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Celebrate the Winter Solstice by Using Windows to Heat Your Home

Posted By dpacheco On December 21, 2009 @ 9:26 am In Green Building | No Comments

By James Kachadorian [1], author of The Passive Solar House, Revised and Expanded Edition: The Complete Guide to Heating and Cooling Your Home [2]

Most people think that solar heating involves some sort of complicated roof top add on feature to a home. In a passive solar home, windows are the primary means of collecting free solar energy. South faced windows are extremely efficient solar collectors. Clear dual glazed (double pane) windows allow up to 91% of the incident sunlight to pass through them. Once the sunlight is in the home and strikes an object, the sunlight turns to heat. The heat is then trapped in the house. This is referred to as the “greenhouse” effect. The greenhouse effect, as it relates to our planet, is written about extensively as a negative effect but the greenhouse effect is quite beneficial to a passive solar home. A passive solar home works without any mechanical assist; that is, a passive solar home collects solar heat and stores the heat for use when the sun goes down. The low angle of the winter sun “turns” vertical south faced windows “on” as solar collectors and the high angle of the sun in summer “turns off” south faced vertical glass in summer. Today is the winter solstice which means that the sun is at its lowest angle in the sky. At north latitude 40 degrees, a south faced window collects more than twice the amount of solar heat in December than it does in June. As can be seen in the solar home pictured, the low winter sun will penetrate the home 22’ at solar noon on December 21 and conversely will only penetrate inches in the same home at solar noon, June 21.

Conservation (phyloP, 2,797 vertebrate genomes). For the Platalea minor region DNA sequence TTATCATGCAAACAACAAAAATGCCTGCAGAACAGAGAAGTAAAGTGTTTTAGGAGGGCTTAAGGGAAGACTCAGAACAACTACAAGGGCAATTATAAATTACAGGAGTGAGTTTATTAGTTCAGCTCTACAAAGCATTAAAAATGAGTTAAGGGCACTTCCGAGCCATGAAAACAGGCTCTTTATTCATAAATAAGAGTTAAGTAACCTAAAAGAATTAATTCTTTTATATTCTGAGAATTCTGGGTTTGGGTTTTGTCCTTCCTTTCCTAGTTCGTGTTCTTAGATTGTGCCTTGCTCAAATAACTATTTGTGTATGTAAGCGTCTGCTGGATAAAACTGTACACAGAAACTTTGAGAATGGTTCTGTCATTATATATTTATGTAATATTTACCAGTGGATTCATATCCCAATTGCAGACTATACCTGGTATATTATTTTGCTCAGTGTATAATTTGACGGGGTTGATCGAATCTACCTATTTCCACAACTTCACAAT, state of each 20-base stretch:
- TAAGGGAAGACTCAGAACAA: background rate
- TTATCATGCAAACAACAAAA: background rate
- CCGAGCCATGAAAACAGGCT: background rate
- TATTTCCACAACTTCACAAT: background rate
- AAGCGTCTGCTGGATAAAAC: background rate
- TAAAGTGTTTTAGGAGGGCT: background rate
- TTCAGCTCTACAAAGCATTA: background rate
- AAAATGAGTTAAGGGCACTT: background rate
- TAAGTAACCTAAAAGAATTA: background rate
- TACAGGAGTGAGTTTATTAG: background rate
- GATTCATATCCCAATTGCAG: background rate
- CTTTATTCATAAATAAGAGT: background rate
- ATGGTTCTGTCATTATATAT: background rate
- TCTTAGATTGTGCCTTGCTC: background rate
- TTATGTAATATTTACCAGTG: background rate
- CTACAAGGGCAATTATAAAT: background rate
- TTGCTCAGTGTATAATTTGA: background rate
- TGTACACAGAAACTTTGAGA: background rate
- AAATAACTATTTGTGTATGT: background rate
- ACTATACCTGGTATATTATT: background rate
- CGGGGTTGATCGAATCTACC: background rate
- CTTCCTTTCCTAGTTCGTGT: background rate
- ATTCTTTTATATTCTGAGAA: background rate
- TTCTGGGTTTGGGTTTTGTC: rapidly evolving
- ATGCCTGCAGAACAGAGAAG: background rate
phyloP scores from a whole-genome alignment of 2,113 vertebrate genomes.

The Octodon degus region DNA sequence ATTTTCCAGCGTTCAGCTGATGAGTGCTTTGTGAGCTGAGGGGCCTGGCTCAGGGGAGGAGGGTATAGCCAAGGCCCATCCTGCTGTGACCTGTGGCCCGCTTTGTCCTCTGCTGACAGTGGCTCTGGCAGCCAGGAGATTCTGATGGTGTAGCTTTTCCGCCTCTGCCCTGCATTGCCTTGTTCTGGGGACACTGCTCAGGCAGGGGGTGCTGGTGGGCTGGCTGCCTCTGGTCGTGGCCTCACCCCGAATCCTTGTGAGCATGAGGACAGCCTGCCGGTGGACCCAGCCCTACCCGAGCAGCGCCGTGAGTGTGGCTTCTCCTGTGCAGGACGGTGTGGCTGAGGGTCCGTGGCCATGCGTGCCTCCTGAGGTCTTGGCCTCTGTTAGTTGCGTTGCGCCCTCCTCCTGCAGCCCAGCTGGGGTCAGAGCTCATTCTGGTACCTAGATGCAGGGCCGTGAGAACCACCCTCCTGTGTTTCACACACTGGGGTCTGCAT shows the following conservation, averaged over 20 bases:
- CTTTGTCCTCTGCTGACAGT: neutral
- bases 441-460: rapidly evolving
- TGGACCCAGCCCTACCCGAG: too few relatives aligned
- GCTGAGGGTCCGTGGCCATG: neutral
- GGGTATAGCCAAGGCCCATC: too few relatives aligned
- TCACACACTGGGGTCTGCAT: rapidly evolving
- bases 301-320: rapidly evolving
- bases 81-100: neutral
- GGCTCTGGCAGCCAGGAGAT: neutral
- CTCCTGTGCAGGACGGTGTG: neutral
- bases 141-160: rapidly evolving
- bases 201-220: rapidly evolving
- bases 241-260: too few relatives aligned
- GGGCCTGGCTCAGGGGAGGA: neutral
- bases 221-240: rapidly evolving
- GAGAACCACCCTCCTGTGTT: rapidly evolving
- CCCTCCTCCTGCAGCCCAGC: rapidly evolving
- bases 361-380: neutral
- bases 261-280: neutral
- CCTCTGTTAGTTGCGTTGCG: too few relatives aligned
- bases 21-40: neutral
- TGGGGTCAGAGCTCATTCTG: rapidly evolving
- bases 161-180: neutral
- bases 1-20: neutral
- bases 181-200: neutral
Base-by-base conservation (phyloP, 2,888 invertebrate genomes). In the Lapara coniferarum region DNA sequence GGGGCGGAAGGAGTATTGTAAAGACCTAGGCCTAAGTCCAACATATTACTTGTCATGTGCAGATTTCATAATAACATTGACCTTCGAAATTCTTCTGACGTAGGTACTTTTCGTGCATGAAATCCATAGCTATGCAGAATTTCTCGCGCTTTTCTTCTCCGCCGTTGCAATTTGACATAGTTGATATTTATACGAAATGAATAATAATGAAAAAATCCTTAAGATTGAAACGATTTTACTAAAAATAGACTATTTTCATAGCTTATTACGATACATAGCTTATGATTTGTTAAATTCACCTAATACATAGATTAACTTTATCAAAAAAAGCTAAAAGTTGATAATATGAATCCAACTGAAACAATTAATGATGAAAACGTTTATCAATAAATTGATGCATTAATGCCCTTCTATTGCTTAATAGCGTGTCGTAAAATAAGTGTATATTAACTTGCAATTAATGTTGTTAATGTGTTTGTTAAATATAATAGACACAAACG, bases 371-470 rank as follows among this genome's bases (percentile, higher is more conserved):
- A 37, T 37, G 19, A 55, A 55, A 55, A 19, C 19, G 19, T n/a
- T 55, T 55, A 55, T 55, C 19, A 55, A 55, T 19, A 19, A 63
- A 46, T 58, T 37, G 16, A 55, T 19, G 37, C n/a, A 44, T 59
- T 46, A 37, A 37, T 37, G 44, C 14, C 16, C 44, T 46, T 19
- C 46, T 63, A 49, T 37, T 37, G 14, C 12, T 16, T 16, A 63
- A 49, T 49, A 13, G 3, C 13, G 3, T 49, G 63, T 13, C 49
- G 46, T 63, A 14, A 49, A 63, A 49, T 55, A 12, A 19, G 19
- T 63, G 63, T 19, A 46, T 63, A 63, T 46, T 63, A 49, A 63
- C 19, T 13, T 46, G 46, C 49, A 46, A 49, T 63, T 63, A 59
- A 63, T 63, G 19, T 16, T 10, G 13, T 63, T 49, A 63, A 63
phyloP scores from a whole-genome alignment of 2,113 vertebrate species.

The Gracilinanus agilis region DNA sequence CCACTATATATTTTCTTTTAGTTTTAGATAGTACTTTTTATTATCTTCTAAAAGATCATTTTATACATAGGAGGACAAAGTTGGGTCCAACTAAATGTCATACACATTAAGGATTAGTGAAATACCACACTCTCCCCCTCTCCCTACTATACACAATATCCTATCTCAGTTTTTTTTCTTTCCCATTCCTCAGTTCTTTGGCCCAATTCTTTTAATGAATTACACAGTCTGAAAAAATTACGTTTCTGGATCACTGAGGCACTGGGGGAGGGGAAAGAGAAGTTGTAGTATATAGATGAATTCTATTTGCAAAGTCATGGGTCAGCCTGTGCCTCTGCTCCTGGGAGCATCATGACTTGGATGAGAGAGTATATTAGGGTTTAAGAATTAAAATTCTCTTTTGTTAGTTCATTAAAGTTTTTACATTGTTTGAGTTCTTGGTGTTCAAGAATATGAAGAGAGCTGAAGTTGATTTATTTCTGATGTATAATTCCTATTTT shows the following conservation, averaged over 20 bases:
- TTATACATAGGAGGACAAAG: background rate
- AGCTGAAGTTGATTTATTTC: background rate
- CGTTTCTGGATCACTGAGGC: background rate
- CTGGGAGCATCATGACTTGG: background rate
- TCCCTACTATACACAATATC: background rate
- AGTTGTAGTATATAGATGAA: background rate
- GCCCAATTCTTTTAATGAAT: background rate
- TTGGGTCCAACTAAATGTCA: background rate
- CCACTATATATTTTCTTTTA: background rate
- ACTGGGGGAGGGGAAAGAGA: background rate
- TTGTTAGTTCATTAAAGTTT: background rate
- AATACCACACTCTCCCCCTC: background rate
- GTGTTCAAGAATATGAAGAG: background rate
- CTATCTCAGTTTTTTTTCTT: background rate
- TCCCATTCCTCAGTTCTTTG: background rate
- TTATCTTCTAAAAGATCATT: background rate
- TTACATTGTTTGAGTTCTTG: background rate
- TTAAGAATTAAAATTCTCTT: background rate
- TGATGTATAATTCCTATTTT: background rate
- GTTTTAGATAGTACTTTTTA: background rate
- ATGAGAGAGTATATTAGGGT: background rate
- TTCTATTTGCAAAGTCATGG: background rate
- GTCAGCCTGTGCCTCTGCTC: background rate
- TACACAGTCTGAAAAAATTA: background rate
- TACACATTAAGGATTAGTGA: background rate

All the home owner has to is face the home true south and properly size the amount of south faced glass. Too much south faced glass will actually overheat a solar home in winter. Too little glass will make the home dark and cave like. The idea is to have just the right amount of glass for the size and location of the home.

We can expect a passive solar home to be about 50% efficient in northern New England and the 60 – 70% efficient in Virginia. This means that up to half the heat needs to come from another source. Recently wood pellet stoves have become a popular way to provide the balance of the heat needed in winter. Wood pellet stoves are an attractive option for several reasons:

  •   Wood pellets are made from wood products that normally go to waste.
  •   Wood pellets burn very clean and are a renewable source of energy.

The stove pictured has a rear hopper into which the pellets are loaded. The stove has two small electric blowers – One to circulate the heat and one to feed the pellets into the burn chamber.

Another nice advantage of the wood pellet stove is that it runs automatically. Slight disadvantages are that you can hear the small electric motors running and the stove does need electricity to run. A stove such as the one pictured will use about 100 watts an hour to run amounting to pennies a day in electrical cost. For those of you that are using my book, The Passive Solar House, to calculate the amount of wood pellets needed per season, select the wood back-up heat option on the included CD. Determine the number of cords of wood needed and multiply it by 2/3 to obtain the number of tons of wood pellets needed per season.


Article printed from Chelsea Green: http://www.chelseagreen.com/content

URL to article: http://www.chelseagreen.com/content/celebrate-the-winter-solstice-by-using-windows-to-heat-your-home/

URLs in this post:

[1] James Kachadorian: http://www.chelseagreen.com/authors/james_kachadorian

[2] The Passive Solar House, Revised and Expanded Edition: The Complete Guide to Heating and Cooling Your Home: http://www.chelseagreen.com/bookstore/item/the_passive_solar_house_revised_and_expanded_edition:hardcover%20and%20cd-rom

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